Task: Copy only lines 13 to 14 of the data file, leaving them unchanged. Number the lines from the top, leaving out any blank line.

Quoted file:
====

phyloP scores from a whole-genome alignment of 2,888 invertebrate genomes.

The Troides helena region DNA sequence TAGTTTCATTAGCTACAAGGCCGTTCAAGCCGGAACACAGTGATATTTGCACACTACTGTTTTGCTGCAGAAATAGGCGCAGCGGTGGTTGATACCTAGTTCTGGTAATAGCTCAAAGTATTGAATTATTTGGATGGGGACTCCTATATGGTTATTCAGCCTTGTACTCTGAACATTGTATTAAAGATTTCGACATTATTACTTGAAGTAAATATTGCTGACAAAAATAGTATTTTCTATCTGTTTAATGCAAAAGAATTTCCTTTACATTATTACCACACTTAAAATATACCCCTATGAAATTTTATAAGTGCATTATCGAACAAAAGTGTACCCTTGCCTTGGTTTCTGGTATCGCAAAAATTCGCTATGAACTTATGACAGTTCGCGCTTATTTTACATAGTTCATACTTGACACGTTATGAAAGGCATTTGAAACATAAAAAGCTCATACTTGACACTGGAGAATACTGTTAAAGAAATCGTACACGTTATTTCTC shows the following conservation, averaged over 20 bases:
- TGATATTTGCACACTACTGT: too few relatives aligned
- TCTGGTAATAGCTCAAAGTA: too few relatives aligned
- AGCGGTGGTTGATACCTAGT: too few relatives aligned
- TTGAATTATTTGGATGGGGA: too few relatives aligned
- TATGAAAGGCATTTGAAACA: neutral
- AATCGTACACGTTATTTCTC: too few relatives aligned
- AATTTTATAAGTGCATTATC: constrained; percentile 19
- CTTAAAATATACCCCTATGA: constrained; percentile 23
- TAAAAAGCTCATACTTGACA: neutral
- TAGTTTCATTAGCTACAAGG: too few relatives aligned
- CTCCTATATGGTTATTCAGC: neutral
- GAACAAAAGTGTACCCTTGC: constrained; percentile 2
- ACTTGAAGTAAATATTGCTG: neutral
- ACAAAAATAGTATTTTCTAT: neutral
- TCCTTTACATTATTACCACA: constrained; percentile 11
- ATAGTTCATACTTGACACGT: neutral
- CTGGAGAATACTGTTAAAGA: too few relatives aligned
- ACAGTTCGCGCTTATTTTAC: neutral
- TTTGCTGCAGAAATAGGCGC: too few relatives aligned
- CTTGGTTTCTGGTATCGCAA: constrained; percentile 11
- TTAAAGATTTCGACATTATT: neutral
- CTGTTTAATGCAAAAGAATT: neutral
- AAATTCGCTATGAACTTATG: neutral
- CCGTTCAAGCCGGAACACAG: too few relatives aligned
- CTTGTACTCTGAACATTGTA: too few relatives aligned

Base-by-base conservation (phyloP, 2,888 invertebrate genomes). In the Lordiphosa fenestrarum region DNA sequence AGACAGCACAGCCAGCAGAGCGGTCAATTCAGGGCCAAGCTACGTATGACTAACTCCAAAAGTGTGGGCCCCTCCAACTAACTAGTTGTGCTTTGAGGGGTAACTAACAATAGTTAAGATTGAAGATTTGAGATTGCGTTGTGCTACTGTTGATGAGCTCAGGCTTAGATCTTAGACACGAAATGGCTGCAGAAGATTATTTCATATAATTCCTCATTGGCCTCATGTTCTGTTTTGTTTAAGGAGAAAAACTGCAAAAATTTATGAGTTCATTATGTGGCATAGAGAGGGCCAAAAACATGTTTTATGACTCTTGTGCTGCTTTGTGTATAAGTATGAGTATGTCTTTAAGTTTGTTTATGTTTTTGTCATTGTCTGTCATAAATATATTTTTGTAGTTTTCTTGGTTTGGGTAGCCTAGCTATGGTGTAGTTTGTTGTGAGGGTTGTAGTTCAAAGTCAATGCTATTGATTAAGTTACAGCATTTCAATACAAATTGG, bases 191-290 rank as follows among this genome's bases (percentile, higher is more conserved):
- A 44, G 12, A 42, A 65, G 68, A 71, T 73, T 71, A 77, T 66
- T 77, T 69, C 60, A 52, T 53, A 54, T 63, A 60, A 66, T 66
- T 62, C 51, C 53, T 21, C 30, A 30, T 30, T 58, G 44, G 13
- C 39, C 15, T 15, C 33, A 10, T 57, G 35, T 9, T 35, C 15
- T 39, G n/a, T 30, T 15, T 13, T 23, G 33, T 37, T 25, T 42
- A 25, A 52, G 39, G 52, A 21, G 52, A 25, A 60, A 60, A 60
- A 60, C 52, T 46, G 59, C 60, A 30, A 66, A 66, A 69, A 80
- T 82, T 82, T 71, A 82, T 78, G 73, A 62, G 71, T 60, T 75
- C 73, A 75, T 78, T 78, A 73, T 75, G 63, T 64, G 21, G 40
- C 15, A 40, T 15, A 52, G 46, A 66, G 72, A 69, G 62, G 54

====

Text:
- CTCCTATATGGTTATTCAGC: neutral
- GAACAAAAGTGTACCCTTGC: constrained; percentile 2